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Bioorg Med Chem. 2009 Feb 1;17(3):1158-63. doi: 10.1016/j.bmc.2008.12.035. Epub 2008 Dec 24.

Carbonic anhydrase inhibitors: inhibition of the beta-class enzyme from the yeast Saccharomyces cerevisiae with sulfonamides and sulfamates.

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Balikesir University, Science and Art Faculty, Department of Chemistry, Balikesir, Turkey.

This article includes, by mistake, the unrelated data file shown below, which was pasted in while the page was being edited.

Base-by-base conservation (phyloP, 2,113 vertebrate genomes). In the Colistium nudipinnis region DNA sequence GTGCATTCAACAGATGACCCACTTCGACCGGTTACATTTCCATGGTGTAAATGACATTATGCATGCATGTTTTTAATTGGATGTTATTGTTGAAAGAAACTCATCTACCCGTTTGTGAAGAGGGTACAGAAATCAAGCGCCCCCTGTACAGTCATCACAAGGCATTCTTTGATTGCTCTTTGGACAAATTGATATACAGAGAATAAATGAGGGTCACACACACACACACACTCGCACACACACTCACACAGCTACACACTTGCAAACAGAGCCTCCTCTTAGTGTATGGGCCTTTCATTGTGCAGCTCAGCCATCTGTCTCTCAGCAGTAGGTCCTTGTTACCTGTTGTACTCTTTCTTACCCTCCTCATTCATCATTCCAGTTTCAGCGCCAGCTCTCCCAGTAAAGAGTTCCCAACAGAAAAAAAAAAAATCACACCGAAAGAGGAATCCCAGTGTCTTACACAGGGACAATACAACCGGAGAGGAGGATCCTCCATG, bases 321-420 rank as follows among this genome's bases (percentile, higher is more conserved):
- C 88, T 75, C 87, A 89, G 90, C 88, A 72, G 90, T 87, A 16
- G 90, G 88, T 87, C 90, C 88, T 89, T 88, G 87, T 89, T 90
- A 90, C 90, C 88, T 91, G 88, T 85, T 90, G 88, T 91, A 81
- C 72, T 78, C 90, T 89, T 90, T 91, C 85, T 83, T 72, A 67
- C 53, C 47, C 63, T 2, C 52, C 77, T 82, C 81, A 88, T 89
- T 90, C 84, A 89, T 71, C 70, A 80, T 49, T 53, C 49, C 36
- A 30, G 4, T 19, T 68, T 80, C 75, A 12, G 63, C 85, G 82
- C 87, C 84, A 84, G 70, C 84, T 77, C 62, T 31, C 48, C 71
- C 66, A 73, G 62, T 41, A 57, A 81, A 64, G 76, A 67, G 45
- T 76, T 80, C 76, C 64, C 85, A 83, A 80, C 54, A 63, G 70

The protein encoded by the Nce103 gene of Saccharomyces cerevisiae, a beta-carbonic anhydrase (CA, EC designated as scCA, has been cloned, purified, characterized kinetically and investigated for its inhibition with a series of sulfonamides and one sulfamate. The enzyme showed high CO(2) hydrase activity, with a k(cat) of 9.4x10(5)s(-1), and k(cat)/K(M) of 9.8x10(7)M(-1)s(-1). Simple benzenesulfonamides substituted in 2-, 4- and 3,4-positions of the benzene ring with amino, alkyl, halogeno and hydroxyalkyl moieties were weak scCA inhibitors with K(I)s in the range of 0.976-18.45 microM. Better inhibition (K(I)s in the range of 154-654 nM) was observed for benzenesulfonamides incorporating aminoalkyl/carboxyalkyl moieties or halogenosulfanilamides; benzene-1,3-disulfonamides; simple heterocyclic sulfonamides and sulfanilyl-sulfonamides. The clinically used sulfonamides/sulfamate (acetazolamide, ethoxzolamide, methazolamide, dorzolamide, topiramate, celecoxib, etc.) generally showed effective scCA inhibitory activity, with K(I)s in the range of 82.6-133 nM. The best inhibitor (K(I) of 15.1 nM) was 4-(2-amino-pyrimidin-4-yl)-benzenesulfonamide. These inhibitors may be useful to better understand the physiological role of beta-CAs in yeast and some pathogenic fungi which encode orthologues of the yeast enzyme and eventually for designing novel antifungal therapies.

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